Taipei Medical University, Taiwan
Posters & Accepted Abstracts: Adv Automob Eng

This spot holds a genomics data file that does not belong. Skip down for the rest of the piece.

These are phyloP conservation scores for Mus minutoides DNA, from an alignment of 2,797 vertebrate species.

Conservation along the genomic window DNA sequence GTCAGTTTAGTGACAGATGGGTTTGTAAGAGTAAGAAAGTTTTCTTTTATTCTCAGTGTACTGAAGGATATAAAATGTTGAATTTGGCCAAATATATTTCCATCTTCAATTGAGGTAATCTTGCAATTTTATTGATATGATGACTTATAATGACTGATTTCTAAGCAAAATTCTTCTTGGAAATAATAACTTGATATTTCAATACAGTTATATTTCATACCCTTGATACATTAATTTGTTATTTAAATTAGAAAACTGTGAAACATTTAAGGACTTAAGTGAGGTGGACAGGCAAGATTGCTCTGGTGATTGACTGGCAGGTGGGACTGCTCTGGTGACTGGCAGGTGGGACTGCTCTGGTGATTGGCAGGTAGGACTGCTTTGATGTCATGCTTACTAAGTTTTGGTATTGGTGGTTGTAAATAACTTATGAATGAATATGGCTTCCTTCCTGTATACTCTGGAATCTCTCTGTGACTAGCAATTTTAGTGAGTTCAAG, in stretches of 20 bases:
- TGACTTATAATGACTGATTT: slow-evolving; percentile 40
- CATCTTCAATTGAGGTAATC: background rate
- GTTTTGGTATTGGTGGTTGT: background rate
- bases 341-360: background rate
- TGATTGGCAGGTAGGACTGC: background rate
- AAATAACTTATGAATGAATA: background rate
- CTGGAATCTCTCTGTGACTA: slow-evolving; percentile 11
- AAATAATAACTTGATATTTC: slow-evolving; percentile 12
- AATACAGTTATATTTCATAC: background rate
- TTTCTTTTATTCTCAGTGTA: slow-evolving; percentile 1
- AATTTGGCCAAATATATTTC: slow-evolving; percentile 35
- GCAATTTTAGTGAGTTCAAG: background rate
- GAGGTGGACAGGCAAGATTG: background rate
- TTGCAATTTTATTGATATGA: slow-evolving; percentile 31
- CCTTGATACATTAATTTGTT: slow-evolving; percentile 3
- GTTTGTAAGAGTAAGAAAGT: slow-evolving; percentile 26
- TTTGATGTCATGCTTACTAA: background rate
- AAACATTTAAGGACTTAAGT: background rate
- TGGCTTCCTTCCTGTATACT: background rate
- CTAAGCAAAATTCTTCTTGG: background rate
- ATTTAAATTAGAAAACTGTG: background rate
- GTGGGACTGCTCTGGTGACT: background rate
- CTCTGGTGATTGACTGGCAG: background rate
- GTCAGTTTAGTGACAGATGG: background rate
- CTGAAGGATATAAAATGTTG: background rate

Literature has suggested that talking and driving constitutes a dual task that compromises the ability of driverâ�?�?s ability to maneuver the vehicle safely, and causes increased cognitive distraction and reduced situation awareness. Recent handsets with touch screens, as well as more advanced features including multimedia, and mobile applications (apps), exacerbate these problems. Considering the potential impact of phone use on driving safety, concerns have been raised about how texting, app use, and listening to music affect pedestrian safety. The current research attempts to investigate the effects of phone use (talking, texting, and listening to music) on the street-crossing behaviors of pedestrians. A controlled field study using video cameras was conducted. In the study, pedestrians crossing behaviors (e.g., crossing time, sudden stops, looking both ways before crossing, disobeying traffic signals), were recorded/ observed. Pedestrians were classified into two groups: Experimental group (talking, texting, listening to music) and control group (no phone use). Pedestriansâ�?�? inattentional blindness was also examined by evaluating whether they saw an unusual object (i.e., a clown) nearby. The personal attributes and handset characteristics (e.g., unlimited internet access, screen size, and smartphone) were used as independent variables. The results indicate that the proportions of unsafe crossing behaviors (e.g., sudden stops, disobeying traffic signals, not looking both ways before crossing) were higher among distracted individuals and more pronounced among those using instant-messaging apps. These instant-message app users were the least likely to see the clown, and music listeners were the least likely to hear the horn that the clown was honking. Contributing factors to unsafe behaviors include being a student, having a phone screen of 5 inch or larger, and having un-limited third-generation internet access.